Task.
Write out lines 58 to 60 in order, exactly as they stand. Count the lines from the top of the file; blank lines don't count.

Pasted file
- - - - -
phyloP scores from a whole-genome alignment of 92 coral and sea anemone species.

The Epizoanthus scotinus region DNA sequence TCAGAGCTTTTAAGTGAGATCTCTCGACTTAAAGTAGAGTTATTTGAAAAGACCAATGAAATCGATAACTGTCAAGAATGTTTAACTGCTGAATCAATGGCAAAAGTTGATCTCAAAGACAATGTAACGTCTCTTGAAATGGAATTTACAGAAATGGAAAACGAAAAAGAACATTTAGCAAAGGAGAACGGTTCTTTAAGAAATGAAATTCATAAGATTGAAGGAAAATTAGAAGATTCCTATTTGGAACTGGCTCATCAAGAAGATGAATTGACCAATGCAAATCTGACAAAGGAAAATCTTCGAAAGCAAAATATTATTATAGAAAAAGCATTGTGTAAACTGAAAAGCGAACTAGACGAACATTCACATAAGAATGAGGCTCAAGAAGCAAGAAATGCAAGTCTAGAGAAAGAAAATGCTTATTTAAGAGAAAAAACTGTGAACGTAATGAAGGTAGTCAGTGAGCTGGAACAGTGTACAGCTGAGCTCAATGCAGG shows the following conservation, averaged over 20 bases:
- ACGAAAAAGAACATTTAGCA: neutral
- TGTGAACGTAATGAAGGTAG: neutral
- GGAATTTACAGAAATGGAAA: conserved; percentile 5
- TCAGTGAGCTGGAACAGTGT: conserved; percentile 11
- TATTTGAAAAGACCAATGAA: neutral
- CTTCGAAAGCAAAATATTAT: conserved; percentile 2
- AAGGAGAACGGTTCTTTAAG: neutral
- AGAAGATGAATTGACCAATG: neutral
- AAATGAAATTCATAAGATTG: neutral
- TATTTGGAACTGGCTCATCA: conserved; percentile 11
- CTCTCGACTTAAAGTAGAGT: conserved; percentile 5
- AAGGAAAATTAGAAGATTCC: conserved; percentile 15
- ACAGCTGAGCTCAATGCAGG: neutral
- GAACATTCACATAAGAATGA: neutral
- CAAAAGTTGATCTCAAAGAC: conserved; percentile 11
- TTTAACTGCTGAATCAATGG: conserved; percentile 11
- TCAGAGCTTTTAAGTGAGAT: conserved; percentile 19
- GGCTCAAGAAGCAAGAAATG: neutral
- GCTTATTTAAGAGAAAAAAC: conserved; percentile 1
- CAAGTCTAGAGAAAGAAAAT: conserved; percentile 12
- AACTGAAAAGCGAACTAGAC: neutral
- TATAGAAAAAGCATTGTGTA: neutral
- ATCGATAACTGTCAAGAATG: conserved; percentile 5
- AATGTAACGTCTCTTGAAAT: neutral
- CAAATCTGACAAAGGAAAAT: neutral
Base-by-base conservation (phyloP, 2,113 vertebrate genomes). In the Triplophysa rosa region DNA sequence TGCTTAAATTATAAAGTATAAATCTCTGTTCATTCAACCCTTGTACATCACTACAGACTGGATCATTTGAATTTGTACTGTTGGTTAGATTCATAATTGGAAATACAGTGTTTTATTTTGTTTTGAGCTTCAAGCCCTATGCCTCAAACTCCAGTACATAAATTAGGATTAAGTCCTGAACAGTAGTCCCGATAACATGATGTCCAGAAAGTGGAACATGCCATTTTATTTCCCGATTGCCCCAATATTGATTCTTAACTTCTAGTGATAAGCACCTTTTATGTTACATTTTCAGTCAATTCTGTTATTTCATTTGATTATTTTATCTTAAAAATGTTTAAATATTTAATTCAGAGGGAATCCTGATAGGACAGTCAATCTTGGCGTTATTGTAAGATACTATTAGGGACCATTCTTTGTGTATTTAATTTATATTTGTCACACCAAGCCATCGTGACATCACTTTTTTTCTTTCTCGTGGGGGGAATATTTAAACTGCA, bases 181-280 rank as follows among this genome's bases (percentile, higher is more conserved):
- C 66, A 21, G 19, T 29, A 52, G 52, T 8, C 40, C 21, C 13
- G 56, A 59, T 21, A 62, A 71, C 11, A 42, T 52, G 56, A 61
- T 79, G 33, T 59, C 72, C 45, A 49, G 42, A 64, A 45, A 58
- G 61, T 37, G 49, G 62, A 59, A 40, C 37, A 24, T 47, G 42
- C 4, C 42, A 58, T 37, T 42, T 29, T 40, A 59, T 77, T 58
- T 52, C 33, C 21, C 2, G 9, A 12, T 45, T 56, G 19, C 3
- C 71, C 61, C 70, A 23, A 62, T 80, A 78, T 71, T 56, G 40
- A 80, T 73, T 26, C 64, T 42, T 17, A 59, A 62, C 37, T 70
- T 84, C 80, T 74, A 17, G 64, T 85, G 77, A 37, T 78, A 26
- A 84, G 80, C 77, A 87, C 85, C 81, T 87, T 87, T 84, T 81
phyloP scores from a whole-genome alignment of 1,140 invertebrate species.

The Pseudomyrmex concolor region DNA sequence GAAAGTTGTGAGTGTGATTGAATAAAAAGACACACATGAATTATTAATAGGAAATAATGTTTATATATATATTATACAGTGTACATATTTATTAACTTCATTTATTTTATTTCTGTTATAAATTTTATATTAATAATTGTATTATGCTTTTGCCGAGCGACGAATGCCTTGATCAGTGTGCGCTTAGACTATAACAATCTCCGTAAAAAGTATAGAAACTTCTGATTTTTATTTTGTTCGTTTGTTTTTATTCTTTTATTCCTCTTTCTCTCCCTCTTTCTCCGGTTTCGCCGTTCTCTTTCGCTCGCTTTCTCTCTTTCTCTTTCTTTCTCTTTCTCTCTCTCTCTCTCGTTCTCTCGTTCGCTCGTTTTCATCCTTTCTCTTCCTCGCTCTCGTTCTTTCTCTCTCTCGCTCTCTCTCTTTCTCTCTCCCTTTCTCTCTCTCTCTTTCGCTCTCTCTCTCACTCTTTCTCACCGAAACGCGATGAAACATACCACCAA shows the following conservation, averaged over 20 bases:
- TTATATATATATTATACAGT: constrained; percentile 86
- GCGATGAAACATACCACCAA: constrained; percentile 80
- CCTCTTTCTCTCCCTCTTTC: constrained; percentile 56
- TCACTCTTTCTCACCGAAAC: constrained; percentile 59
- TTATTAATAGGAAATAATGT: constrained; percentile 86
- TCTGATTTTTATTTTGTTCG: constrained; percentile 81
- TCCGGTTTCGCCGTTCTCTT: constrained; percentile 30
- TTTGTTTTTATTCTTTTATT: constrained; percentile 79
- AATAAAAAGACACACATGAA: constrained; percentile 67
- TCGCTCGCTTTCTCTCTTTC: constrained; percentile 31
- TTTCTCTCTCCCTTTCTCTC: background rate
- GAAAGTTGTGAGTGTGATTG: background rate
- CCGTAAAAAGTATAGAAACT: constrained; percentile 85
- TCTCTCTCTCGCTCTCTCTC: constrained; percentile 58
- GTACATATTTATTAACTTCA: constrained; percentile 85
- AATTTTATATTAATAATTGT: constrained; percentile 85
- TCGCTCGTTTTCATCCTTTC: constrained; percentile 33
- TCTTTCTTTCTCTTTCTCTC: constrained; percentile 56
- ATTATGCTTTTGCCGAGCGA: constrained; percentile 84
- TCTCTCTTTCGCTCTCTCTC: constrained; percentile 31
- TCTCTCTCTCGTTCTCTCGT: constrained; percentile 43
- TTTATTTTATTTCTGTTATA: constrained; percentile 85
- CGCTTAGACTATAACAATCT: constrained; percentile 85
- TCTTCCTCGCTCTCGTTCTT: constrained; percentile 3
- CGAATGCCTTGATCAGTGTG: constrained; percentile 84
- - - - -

- TCTTTCTTTCTCTTTCTCTC: constrained; percentile 56
- ATTATGCTTTTGCCGAGCGA: constrained; percentile 84
- TCTCTCTTTCGCTCTCTCTC: constrained; percentile 31